The best way for Blues general manager Doug Armstrong to alter his roster this summer is to make changes on defense. The right side is set with Colton Parayko, Justin Faulk and Matthew Kessel, so the left side is likely where change would come. But in order to make any moves, they would need Torey Krug to waive his full no-trade clause. Until that happens, it’s difficult to even enter the market for a replacement. Former Blues defenseman Joel Edmundson would’ve made some sense, but not at the cost L.A. paid him with a four-year, $15.4 million deal ($3.85 million average annual value). — Jeremy Rutherford

Each NHL team’s biggest unaddressed need a week into free agency (9)

Torey Krug went minus-31 in 2023-24. (Tim Nwachukwu / Getty Images)

Tampa Bay Lightning

Depth

Technically, the Lightning have 12 signed forwards at the NHL level. Once restricted free agent J.J. Moser extends, they will have six defensem*n, too. If Emil Lilleberg is expected to be an NHL regular next season, then there’s a mix of seven to rotate. Still, it wouldn’t hurt to bring in a little more help. A good focus would be on a secondary scorer so the Lightning’s approach isn’t too top heavy. Cam Atkinson could be a fine addition in that regard, but one more third-line caliber forward should be on management’s radar. — Shayna Goldman

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Toronto Maple Leafs

A top-nine center

The Leafs got nothing out of their third- and fourth-line centers — Pontus Holmberg and David Kämpf — in the playoffs and haven’t upgraded the position at all this summer. Max Domi was re-signed in part because of his ability to play center and could slide back into the middle next season. He played his best last season on Auston Matthews’ right wing, though, and wasn’t their first, second or third option to play center before that. The Leafs also figure to have John Tavares remaining at center at age 34 and entering his 16th NHL season. There’s nothing left in free agency, so barring a trade, this is what the Leafs have for now. — Jonas Siegel

GO DEEPERThe case for the Leafs to move William Nylander (back) to centre

Utah HC

An elite forward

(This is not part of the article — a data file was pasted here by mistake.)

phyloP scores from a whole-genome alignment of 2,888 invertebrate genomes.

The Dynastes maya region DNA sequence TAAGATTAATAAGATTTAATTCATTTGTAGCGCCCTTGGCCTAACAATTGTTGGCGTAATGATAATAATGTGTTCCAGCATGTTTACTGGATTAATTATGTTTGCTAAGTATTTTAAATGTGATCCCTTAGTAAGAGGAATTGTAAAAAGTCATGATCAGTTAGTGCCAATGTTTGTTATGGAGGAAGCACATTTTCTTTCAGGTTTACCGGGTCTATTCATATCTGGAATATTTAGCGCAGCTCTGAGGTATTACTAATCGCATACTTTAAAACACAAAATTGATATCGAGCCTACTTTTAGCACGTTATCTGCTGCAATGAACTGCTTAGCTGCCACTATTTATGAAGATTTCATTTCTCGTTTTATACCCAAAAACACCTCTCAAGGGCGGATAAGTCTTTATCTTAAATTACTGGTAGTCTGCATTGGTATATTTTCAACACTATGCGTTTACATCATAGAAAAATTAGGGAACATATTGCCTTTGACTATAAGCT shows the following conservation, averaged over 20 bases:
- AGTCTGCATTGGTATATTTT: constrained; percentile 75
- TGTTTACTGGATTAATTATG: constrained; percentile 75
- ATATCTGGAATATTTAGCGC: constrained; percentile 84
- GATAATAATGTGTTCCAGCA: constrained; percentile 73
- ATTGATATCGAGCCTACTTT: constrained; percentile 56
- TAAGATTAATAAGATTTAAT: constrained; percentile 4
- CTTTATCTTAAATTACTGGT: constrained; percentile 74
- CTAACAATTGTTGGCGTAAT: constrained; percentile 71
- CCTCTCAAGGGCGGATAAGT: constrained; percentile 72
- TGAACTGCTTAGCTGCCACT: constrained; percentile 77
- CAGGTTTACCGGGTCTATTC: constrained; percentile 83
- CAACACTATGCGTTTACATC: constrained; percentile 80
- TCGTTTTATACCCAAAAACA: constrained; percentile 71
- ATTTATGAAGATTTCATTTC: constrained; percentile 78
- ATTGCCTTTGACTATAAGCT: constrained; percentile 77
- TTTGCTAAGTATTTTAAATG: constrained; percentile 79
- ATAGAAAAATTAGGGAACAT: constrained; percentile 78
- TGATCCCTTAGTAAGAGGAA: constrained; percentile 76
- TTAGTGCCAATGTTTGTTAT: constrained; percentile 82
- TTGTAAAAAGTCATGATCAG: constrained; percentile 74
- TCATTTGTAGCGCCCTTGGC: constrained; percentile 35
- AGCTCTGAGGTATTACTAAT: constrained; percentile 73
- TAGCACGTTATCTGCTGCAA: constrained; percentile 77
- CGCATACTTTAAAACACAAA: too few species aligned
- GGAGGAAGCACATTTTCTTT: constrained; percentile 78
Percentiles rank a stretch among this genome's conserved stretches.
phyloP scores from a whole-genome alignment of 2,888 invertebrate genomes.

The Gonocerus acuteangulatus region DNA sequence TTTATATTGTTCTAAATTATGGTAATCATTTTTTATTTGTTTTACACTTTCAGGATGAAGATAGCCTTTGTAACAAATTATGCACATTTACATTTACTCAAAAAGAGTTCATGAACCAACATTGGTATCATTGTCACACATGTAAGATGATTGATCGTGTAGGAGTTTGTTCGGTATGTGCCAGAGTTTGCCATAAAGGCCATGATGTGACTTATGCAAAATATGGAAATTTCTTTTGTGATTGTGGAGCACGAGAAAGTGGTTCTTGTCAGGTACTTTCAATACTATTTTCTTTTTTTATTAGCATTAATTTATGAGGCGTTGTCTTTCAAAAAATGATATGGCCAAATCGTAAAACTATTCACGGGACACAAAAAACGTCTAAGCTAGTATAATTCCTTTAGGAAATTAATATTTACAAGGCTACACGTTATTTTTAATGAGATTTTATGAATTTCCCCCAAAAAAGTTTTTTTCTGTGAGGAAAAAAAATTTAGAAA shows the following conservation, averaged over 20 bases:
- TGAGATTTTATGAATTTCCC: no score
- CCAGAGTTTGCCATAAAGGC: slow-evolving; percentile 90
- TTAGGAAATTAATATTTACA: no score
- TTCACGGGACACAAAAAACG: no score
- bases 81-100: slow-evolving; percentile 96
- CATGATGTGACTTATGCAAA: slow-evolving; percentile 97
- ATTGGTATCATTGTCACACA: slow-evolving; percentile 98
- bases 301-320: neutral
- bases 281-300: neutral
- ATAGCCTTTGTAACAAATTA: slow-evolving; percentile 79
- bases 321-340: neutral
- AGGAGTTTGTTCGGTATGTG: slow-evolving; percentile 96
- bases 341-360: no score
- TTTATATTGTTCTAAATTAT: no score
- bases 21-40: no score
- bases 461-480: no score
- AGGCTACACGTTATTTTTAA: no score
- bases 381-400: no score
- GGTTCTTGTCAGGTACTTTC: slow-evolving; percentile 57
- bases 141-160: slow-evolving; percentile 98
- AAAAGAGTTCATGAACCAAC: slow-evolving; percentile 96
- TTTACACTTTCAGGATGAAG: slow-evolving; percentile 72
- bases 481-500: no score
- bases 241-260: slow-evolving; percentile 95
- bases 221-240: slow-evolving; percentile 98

Most of general manager Bill Armstrong’s work before and through the early weeks of free agency focused on strengthening the defense corps — and he did that by adding Mikhail Sergachev and John Marino in trades and Ian Cole in free agency. Utah stood pat in goal and so for now will deploy a rotation again, featuring Connor Ingram and Karel Vejmelka. But if they want to compete with the elite teams in the Central, they likely need to add another impact scoring forward. After Clayton Keller’s 33 goals, the next highest total was the 23 that they got from Lawson Crouse. They have the cap room (about $15 million) to accommodate one more big salary if someone like a Mitch Marner is available. — Eric Duhatschek

Vancouver Canucks

Another No. 3 defenseman

The Canucks made do on the back end last season with an elite top pair and two pairings that probably graded out as “very good third pairs.” With Ian Cole and Nikita Zadorov heading elsewhere in free agency and the club plugging in Vincent Desharnais and Derek Forbort to replace them, the third pair now grades out as a more conventional, average third pair. Ideally, if the club was able to identify and acquire a credible No. 2 or No. 3 defender, it could bump either Carson Soucy or Tyler Myers down to the third pair to strengthen that group and have a stronger blue line on paper. — Thomas Drance

Vegas Golden Knights

A top-six winger

The Golden Knights lost 94 goals to free agency or trade this offseason, or 35.7 percent of their total from 2023-24. The additions (Alexander Holtz and Victor Olofsson) have offensive upside, but they’re also coming off a season in which they combined for only 23 goals. Considering Mark Stone’s injury history and the fact that Ivan Barbashev isn’t a pure scorer, Vegas will be relying heavily on its centers for offense this season. — Jesse Granger

Washington Capitals

Another winger

Andrew Mangiapane alone doesn’t address all of the Caps’ issues outside, especially if T.J. Oshie lands on long-term injured reserve. They just don’t have enough contender-quality contributors, though Connor McMichael and Alexei Protas still have room to grow, and they don’t have the cap space necessary to make any more meaningful additions without major salary heading back out. — Sean Gentille

Winnipeg Jets

A contingency plan

I expect Kevin Cheveldayoff and company have contingency plans ready: They missed on Sean Monahan, for example, so they went after Adam Henrique. I think they traded for Monahan in the first place because they missed on Elias Lindholm. They’re good at moving from Plan A to B to C as necessary. At a certain point, however, it becomes time to look at roster holes at second-line center and top-four defense and explore the idea that the answers could be inside the organization. There are unique cap advantages available if Cole Perfetti and Dylan Samberg can take big steps forward, with tremendous long-term payoffs if they hit and cap space to use at the deadline if they don’t. — Murat Ates

GO DEEPERAtes: Why the Jets should extend Cole Perfetti long-term this offseason

(Top photo of Jake Guentzel, Sidney Crosby and Evgeni Malkin: Patrick Smith / Getty Images)

Each NHL team’s biggest unaddressed need a week into free agency (2024)